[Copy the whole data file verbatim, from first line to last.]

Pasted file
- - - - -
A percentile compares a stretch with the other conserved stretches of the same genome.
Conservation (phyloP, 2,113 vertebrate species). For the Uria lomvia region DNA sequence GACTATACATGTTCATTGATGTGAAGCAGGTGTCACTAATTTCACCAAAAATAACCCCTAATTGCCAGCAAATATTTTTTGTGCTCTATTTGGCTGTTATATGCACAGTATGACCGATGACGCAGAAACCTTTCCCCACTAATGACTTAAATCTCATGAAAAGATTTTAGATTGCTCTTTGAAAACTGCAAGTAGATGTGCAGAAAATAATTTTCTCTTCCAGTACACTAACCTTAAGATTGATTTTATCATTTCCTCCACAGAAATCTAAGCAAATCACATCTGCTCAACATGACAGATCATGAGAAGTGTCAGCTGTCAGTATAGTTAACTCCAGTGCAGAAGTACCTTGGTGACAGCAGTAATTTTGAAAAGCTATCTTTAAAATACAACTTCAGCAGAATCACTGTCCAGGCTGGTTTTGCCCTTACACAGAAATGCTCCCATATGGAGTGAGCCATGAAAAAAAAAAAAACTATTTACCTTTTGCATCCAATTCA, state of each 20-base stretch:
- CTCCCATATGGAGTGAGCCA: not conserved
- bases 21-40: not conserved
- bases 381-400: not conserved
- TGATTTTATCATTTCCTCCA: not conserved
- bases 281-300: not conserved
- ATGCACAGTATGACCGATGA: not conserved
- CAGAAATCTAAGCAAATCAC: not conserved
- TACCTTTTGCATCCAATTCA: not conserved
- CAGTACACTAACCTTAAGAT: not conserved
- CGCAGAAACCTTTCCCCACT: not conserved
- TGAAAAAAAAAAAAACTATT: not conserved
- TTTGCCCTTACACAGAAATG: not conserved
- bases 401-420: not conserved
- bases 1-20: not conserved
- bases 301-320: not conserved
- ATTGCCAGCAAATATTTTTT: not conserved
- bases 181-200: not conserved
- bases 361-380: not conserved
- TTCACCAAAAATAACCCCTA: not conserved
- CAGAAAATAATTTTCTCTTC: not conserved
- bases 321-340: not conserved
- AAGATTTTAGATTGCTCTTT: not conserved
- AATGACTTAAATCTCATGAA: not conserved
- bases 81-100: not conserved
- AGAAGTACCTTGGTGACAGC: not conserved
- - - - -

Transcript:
A percentile compares a stretch with the other conserved stretches of the same genome.
Conservation (phyloP, 2,113 vertebrate species). For the Uria lomvia region DNA sequence GACTATACATGTTCATTGATGTGAAGCAGGTGTCACTAATTTCACCAAAAATAACCCCTAATTGCCAGCAAATATTTTTTGTGCTCTATTTGGCTGTTATATGCACAGTATGACCGATGACGCAGAAACCTTTCCCCACTAATGACTTAAATCTCATGAAAAGATTTTAGATTGCTCTTTGAAAACTGCAAGTAGATGTGCAGAAAATAATTTTCTCTTCCAGTACACTAACCTTAAGATTGATTTTATCATTTCCTCCACAGAAATCTAAGCAAATCACATCTGCTCAACATGACAGATCATGAGAAGTGTCAGCTGTCAGTATAGTTAACTCCAGTGCAGAAGTACCTTGGTGACAGCAGTAATTTTGAAAAGCTATCTTTAAAATACAACTTCAGCAGAATCACTGTCCAGGCTGGTTTTGCCCTTACACAGAAATGCTCCCATATGGAGTGAGCCATGAAAAAAAAAAAAACTATTTACCTTTTGCATCCAATTCA, state of each 20-base stretch:
- CTCCCATATGGAGTGAGCCA: not conserved
- bases 21-40: not conserved
- bases 381-400: not conserved
- TGATTTTATCATTTCCTCCA: not conserved
- bases 281-300: not conserved
- ATGCACAGTATGACCGATGA: not conserved
- CAGAAATCTAAGCAAATCAC: not conserved
- TACCTTTTGCATCCAATTCA: not conserved
- CAGTACACTAACCTTAAGAT: not conserved
- CGCAGAAACCTTTCCCCACT: not conserved
- TGAAAAAAAAAAAAACTATT: not conserved
- TTTGCCCTTACACAGAAATG: not conserved
- bases 401-420: not conserved
- bases 1-20: not conserved
- bases 301-320: not conserved
- ATTGCCAGCAAATATTTTTT: not conserved
- bases 181-200: not conserved
- bases 361-380: not conserved
- TTCACCAAAAATAACCCCTA: not conserved
- CAGAAAATAATTTTCTCTTC: not conserved
- bases 321-340: not conserved
- AAGATTTTAGATTGCTCTTT: not conserved
- AATGACTTAAATCTCATGAA: not conserved
- bases 81-100: not conserved
- AGAAGTACCTTGGTGACAGC: not conserved